Putting off summer

Those of us in warmer parts of the U.S. are starting to see our basil plants flower, and experience if not book-learnin' will tell you that any plant you eat the leaves of (there's a name for that, I'm sure) gets bitter if you let it go to seed. We gave up our salad mix to the weeds weeks ago; despite our best intentions, the weeding just stopped being worth the effort. The half-dozen basil plants we put into our new bed (ultimately they all ended up in the ground) are lush and full.

We've stripped or broken off the flowering heads of our basil plants for years as we struggle against the inevitable march of summer and squeeze a few extra weeks of fresh herbs. This year we have a new tip: To most effectively stall flowering, break off not just the flowering tip but the top six inches or so of each flowering stem. The leaves are the day's harvest, and the pruning will encourage new leafy growth before the urge to flower resurges.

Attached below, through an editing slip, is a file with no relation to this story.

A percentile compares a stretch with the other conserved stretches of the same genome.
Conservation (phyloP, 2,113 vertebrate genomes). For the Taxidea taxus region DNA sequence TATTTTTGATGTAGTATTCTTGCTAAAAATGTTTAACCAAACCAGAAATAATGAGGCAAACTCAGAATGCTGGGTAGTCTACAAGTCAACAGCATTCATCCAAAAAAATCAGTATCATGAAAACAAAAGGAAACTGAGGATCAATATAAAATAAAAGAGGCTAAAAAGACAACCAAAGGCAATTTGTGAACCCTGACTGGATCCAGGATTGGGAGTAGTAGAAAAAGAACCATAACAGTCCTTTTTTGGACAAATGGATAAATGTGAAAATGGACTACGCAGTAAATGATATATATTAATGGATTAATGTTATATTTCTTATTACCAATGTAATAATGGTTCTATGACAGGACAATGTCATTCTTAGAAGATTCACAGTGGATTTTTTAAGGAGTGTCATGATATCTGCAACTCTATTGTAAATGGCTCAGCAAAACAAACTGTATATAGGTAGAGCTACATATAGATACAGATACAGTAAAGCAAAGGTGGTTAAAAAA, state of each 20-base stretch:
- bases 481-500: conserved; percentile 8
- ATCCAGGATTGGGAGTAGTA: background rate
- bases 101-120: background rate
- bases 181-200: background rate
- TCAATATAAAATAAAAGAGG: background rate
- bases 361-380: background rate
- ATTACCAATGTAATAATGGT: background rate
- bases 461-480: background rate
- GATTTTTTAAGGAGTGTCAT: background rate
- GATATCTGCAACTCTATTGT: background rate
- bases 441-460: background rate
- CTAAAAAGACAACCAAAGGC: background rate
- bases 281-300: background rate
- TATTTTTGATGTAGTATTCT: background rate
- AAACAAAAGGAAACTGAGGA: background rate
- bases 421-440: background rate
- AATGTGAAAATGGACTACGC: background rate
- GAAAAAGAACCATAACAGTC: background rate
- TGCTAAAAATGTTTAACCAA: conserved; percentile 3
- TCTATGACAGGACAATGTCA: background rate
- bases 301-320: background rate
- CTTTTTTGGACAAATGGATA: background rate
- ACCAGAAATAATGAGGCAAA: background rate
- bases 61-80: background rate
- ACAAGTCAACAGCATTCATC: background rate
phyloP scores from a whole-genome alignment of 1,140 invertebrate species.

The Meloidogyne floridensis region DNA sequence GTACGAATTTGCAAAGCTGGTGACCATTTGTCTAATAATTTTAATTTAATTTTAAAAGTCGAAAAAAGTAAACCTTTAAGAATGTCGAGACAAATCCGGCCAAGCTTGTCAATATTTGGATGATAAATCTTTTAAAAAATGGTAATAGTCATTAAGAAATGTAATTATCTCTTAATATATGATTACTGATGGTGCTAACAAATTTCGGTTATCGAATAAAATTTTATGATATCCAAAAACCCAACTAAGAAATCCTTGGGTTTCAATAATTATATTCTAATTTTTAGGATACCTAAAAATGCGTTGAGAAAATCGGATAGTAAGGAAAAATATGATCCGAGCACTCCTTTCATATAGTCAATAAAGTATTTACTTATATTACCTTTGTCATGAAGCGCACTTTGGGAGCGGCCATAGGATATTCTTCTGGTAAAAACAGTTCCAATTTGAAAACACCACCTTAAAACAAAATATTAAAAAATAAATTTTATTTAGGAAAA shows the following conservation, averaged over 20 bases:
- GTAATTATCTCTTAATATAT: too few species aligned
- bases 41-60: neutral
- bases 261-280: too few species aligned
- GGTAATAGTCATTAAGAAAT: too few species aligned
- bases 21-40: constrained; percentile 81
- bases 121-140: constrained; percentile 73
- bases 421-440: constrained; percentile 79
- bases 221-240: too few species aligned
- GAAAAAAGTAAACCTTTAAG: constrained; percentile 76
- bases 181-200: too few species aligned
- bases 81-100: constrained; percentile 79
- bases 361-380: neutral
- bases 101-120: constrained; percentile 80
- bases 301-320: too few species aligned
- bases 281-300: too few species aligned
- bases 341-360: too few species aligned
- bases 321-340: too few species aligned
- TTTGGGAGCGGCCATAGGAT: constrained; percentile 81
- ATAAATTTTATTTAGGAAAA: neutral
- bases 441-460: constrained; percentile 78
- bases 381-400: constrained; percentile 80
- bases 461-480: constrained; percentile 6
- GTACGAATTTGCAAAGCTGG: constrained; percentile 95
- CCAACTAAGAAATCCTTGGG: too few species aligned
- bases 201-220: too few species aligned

Try as we might, though, summer wins in the end. We'll make a huge batch of pesto this month and enjoy it through the summer months.


mahalie said...

Are you in Seattle? I've never gardened before and I think I put a bunch of seedlings in way too late...I have a basil that's no where close to this!

Jeremiah McNichols said...

No, we're in Central Texas. Gardenaut has bloggers from all over the country - you can see where each of us is located by browsing the map at upper right, or see the state or region we're from in the labels at the foot of each post.

Maybe our Seattle blogger, Joshua, might chime in with tips for basil in your region...